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  • Maryann Hammond

    Handmade Holidays: Fun Rolling Pin Art Projects

  • Angie Franke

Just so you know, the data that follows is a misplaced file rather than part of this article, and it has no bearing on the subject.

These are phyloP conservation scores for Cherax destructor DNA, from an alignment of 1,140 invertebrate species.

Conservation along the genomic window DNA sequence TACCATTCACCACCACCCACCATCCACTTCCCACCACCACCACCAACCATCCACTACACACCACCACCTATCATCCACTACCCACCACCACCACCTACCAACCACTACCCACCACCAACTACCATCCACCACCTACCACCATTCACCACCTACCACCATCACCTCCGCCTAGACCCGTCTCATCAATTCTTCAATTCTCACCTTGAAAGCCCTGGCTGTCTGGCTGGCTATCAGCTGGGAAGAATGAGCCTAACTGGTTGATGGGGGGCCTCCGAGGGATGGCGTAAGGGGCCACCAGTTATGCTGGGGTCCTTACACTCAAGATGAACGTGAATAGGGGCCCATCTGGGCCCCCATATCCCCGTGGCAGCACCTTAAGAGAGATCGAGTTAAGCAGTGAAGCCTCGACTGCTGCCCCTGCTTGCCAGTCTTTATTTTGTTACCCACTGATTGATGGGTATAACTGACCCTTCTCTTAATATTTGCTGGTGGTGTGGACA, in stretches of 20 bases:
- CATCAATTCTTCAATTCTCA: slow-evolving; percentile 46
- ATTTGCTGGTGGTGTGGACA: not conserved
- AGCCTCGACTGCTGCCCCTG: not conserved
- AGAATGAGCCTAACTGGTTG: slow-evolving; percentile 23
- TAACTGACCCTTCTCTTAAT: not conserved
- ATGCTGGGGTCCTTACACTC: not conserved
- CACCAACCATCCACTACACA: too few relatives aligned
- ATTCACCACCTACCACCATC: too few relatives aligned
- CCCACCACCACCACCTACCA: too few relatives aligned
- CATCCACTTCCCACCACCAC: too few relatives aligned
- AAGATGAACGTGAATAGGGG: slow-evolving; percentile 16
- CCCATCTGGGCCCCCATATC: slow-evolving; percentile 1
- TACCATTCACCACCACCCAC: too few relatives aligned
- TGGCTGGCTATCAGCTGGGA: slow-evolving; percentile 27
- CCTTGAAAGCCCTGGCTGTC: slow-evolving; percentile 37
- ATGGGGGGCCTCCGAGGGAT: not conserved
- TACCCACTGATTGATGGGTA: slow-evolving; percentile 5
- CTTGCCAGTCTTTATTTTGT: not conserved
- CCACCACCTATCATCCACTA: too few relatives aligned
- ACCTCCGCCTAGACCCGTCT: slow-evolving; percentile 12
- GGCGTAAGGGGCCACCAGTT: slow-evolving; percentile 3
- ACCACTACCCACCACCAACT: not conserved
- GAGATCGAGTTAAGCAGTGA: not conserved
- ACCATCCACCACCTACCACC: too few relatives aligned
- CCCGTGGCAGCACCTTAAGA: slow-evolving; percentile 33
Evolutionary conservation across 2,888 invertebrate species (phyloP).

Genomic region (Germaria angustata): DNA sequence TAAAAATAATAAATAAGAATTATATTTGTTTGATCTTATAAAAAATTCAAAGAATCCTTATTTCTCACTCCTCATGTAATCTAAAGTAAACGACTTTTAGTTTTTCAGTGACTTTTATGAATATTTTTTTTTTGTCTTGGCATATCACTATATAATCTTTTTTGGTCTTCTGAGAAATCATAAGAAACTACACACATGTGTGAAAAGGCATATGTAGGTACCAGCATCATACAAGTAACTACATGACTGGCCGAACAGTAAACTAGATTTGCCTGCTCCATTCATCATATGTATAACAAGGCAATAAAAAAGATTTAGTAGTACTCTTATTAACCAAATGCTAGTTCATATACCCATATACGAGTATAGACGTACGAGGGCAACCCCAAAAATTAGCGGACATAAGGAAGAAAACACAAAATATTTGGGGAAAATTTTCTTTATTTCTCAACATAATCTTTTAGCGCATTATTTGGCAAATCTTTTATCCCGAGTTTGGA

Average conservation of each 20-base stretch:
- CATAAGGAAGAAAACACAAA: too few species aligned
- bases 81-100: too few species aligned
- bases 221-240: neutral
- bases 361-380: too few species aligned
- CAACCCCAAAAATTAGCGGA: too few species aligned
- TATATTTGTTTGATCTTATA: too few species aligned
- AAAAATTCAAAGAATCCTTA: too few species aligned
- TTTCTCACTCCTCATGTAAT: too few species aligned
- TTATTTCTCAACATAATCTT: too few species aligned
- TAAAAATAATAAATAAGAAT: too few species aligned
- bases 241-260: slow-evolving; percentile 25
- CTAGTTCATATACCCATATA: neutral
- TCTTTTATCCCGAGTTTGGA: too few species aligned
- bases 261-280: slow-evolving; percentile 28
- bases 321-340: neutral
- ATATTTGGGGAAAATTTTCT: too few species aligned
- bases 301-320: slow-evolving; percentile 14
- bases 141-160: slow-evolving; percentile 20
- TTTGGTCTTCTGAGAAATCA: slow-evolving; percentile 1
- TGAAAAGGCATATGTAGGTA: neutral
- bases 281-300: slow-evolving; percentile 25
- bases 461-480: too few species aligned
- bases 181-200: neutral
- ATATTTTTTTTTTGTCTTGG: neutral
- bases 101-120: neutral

Rolling Pin Prints August 19th, 2008 Here’s a nice, easy way to print wrapping paper or even fabric. I don’t know whether these would be considered relief or collagraph prints, maybe both. You could also carve a wooden rolling pin if you desired. But this way I can remove the cork and reuse the rolling pin. Anyway, here’s what’cha need to make some rolling pin prints: Materials: - Rolling Pin (got mine at Ikea for a few bucks) – if you get a wooden one like mine, you may want to seal it, but I just left mine au naturale. You could also use PVC pipe or cardboard mailing tube if you want thicker/thinner cylinder - cork contact paper or foam sheets with adhesive back -scissors and xacto knife and cutting mat -measuring tape -sharpie - long piece of plexi glass for rolling ink out onto should be at least the length and width of your rollling pi - water-based block printing ink or acrylic paints (or oil, just use vegetable oil to clean plexi and they take longer to dry). I like the block printing inks because they are thicker, more pigmented and have slightly slower drying time then plain acrylics. This gives me a few minutes to arrange stuff when working. If printing on fabric make sure your using proper paint or ink. - brayer - paper or fabric to print onto First, measure your rolling pin. Measure the circumference and length. Then, cut a piece of cork contact to the size of the rolling pin Draw your design on the cork with a sharpie. I like designs that are interconnected because they look cool when printed, but you could certainly cut out individual shapes and that would look killer too. Cut out using scissors and xacto blade. I found the scissors worked great for cutting away large pieces and the xacto blade worked well for cutting out the small bits. Remove the adhesive from the back of the cork. Arrange the design flat with the sticky side up. (Make sure that the design fits within the size of your rolling pin). Roll the pin over the design so that it sticks to the pin. Roll the pin back forth and put plenty of pressure on the pin to make sure the cork is well adhered. Fill in gaps. If you find that the rolling pin is tilting and the wood is touching your surface, you can cut some shapes to fill in the gaps. Like I did with the flower below. Roll out ink. Squeeze ink out onto plexi in a long strip. Use the brayer to roll the ink and evenly spread it on your plate. You will need quite a bit of ink because the cork really soaks it up. Ink up your design. One thing to remember when inking up is to pick up the roll in one direction. Turn the roller and ink the other direction. This way you get as much as ink as evenly as possible on the cork. Print your design. It’s a good idea to practice a few times on newsprint or some scrap before printing on your good paper. Hang dry your prints. I used this kraft paper on a roll. It was curling up on me so I had to tape it up. You can also use a hair dryer to speed drying. A word about clean-up. Another nice thing about the water-based block printing inks is that I can easily rinse my plexi and brayer off in the sink. To clean the rolling pin, you SHOULDN’T put under running water if you want your design to stay in place. The water soaks into the wood and your adhesive starts to give. This caused a petal off one of my flowers to fall off. I found it worked better to roll the pin over some damp paper towels or newsprint. However, when I was ready to remove the design, I just placed the rolling pin under the water and it slipped right off, allowing me to reuse the rolling pin.

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